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December 24, 2012

Happy Holidays

Happy holidays from the Ontario Insurance Law Blog.  We'll be back in January with our weekly posts.  We wish you all the best in 2013.

December 19, 2012

When Has FSCO Mediation Failed - Part 2

Last week, we blogged on the Court of Appeal`s decision in Hurst v. Aviva, which held that insureds may proceed to bring court actions or arbitration proceedings if 60 days have passed since an application for mediation at FSCO has been filed and no mediation has taken place.

The Court released its decision in Younis v. State Farm Insurance Company, 2012 ONCA 836 (C.A.) concurrently with Hurst.  In the Hurst actions, the 60 day period had elapsed prior to the insured filing a court action.  In Younis, however, the claimant applied for mediation on July 14, 2011 and filed a court action a few days later. State Farm`s motion to stay the action took place well after the 60 day period had elapsed.  Justice Sloan refused to stay the action. 

The Court of Appeal allowed the appeal.  The Court held that the insured commenced his action in contravention of the statutory requirement by not waiting 60 days.  Since Younis had not waited until mediation had failed, his action was barred.  To allow otherwise would permit insured person to immediately commence civil actions and the statute did not permit this tactic.

December 12, 2012

When Has FSCO Mediation Failed - Part 1

We previously blogged on the decision in Cornie v. State Farm, in which Justice Sloan held that insureds may commence claims against their accident benefits carriers if 60 days have elapsed since an application for mediation has been filed, even if mediation itself has not occurred.  The Court of Appeal has now released its appeal decision in Hurst v. Aviva, 2012 ONCA 837 (C.A.).

Section 281(2) of the Insurance Act prevents insured persons from commencing court actions or arbitrations against their insurers unless they first seek mediation and mediation has failed.  The claimants waited 60 days after applying for mediation and when no mediation had taken place, they commenced actions.  FSCO`s position was that the prescribed 60 day time limit for conducting mediation did not begin to run until an application for mediation had been assessed by FSCO and found to be complete.  FSCO refused to issue a report declaring the mediations had failed.  The insurers in four actions brought motions to have the actions stayed on the basis that they were barred by s. 281(2) as mediation had not taken place.  Justice Sloan dismissed the motions and the insurers appealed. 

The Court of Appeal dismissed the appeals.  The Court concluded that the process is intended to be completed with 60 days after an application for mediation has been filed; however, if mediation has not taken place within 60 days, insured persons are free to pursue either court action or arbitration.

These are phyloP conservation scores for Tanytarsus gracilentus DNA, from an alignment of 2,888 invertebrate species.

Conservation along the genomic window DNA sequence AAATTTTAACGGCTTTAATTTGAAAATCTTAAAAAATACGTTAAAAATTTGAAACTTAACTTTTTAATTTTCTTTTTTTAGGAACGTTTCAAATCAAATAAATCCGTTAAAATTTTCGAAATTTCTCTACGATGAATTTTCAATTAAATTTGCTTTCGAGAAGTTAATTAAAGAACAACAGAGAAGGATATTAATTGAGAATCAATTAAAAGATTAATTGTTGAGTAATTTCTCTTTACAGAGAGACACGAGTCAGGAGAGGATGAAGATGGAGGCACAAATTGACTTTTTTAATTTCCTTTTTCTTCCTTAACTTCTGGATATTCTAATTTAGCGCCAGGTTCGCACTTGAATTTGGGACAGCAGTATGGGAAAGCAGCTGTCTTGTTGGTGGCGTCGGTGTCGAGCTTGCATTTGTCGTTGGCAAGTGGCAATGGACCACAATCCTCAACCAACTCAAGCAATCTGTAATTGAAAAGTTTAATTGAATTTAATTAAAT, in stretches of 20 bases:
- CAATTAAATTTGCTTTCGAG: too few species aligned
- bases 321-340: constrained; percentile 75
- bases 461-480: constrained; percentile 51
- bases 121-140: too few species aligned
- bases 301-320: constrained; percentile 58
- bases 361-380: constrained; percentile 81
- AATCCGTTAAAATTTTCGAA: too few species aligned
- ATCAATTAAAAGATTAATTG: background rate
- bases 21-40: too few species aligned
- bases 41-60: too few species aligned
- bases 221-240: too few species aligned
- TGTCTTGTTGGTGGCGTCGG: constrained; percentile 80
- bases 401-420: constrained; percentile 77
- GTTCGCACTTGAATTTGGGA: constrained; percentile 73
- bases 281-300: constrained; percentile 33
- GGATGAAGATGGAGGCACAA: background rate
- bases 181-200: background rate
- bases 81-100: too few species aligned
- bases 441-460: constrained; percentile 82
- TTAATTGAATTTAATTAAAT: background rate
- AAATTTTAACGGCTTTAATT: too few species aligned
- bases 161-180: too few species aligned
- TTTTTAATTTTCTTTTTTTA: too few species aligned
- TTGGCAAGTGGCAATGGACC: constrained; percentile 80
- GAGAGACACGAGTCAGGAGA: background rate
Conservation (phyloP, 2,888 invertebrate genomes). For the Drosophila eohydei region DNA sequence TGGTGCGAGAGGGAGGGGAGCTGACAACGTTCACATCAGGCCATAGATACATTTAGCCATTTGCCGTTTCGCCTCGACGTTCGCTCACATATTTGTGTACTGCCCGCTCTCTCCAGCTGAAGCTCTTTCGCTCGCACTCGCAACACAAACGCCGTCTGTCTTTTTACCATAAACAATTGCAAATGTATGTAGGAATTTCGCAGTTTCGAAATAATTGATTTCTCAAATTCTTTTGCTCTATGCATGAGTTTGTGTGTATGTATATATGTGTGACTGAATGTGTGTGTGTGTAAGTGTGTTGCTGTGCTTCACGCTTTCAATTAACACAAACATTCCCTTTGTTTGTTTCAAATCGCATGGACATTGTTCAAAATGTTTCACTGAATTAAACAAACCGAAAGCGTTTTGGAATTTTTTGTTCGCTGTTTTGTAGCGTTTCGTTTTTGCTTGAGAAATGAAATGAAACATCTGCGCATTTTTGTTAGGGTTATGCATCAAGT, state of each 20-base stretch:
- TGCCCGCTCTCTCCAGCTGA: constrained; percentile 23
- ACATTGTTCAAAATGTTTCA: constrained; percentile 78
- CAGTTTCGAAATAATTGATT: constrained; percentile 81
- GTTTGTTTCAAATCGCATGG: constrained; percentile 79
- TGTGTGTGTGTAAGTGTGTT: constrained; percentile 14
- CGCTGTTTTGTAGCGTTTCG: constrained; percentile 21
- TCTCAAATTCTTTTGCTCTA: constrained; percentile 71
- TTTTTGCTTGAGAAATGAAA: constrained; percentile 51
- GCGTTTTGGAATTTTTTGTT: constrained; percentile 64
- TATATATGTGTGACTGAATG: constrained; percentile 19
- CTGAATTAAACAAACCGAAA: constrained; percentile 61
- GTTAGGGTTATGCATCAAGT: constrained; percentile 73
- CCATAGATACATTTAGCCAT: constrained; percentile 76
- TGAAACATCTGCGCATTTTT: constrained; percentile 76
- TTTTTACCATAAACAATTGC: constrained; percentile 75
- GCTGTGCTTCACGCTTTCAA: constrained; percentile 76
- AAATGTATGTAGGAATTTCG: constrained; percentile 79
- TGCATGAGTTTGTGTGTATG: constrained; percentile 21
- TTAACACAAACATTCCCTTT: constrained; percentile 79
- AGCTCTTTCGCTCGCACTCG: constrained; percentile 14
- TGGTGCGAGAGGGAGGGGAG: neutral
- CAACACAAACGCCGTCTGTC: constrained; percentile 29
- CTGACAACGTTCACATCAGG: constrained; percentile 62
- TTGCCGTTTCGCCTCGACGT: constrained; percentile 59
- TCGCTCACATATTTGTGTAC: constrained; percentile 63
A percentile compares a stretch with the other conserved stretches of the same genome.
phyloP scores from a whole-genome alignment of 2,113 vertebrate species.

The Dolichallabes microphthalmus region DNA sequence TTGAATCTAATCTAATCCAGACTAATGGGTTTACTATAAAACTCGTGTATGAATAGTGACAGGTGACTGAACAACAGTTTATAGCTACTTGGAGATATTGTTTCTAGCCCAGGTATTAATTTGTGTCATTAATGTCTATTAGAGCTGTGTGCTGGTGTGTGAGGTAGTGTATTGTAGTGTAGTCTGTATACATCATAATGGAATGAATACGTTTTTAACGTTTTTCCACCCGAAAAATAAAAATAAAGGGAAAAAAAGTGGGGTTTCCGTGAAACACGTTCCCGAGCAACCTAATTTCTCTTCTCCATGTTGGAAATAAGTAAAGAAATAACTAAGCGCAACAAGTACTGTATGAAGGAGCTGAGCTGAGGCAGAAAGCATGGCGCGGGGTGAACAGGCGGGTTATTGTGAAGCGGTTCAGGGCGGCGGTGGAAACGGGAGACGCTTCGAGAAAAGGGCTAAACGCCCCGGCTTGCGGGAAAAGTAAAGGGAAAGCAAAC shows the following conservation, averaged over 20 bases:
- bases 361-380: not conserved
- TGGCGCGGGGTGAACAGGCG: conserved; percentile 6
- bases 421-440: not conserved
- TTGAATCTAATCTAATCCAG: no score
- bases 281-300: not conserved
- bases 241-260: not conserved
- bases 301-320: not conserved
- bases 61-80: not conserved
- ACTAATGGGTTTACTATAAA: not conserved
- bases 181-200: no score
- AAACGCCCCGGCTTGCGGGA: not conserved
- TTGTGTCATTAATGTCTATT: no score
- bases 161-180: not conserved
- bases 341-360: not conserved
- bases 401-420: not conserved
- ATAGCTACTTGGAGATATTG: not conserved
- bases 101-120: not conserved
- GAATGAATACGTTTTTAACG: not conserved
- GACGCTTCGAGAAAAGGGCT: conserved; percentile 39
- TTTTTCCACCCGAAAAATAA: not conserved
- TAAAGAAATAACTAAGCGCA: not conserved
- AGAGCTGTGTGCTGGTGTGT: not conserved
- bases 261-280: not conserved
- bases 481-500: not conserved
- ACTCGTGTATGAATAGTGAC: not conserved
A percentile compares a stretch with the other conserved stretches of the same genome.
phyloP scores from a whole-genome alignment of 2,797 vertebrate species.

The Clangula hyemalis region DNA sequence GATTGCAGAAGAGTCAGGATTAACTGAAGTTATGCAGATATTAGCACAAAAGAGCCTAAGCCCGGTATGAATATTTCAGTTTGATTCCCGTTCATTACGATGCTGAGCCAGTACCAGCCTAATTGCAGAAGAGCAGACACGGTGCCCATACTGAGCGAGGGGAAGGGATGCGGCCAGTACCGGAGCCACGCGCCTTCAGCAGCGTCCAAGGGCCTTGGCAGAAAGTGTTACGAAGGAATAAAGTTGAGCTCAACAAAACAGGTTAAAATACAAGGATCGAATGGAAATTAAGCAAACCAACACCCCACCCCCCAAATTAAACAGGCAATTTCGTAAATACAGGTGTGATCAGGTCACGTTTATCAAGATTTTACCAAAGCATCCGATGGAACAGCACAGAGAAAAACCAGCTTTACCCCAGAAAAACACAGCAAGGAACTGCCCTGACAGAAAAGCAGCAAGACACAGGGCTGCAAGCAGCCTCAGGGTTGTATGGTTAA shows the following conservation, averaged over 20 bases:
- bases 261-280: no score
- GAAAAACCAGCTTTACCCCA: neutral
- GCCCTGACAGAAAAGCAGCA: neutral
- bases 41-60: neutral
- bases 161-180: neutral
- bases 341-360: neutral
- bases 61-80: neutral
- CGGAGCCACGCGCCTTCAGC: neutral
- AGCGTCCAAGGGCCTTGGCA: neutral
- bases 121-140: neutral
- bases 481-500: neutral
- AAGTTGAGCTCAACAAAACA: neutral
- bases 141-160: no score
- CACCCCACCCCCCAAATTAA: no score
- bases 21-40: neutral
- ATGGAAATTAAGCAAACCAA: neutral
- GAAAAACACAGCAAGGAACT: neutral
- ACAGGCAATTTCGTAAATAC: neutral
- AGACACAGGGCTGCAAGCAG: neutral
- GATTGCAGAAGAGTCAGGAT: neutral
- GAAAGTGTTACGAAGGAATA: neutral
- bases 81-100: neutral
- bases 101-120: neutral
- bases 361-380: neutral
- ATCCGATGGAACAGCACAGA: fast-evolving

The Court rejected the insurers` arguments that the cost to the industry could be $83 million as a result of the interpretation of the Act that does not require mediation to actually take place.  The insurers submitted statistics that 75% of claims are resolved by mediation at FSCO.  One has to expect a flood of court proceedings as a result of this decision, along with significant costs to insurers.

December 5, 2012

Appellate Jurisdiction

Under the Courts of Justice Act, appeals relating to amounts greater than $50,000 must be made to the Court of Appeal.  Appeals of judgments relating to amounts under $50,000 are to the Divisional Court.  Where only a portion of a judgment is appealed, does the jurisdiction change?

In Grammatico v. Chambers, 2012 ONSC 6518 (Div. Ct.), the parties disagreed on whether the proper court to hear an appeal was the Divisional Court or the Court of Appeal.  The substantive judgment involved sums greater than $50,000, the threshold imposed by s. 19(1.2) of the Courts of Justice Act for appeals to the Court of Appeal. The defendant argued that it sought to appeal an interest component relating to costs, rather than the substantive judgment.  Since the amount would be less than $50,000 the defendant's position was that the appeal was to the Divisional Court.

Justice Eberhard held that the appeal was to the Court of Appeal.  The jurisdiction for appeal must be determined by the aggregate of the sums awarded.  The fact that only one part of the decision was under appeal did not determine jurisdiction.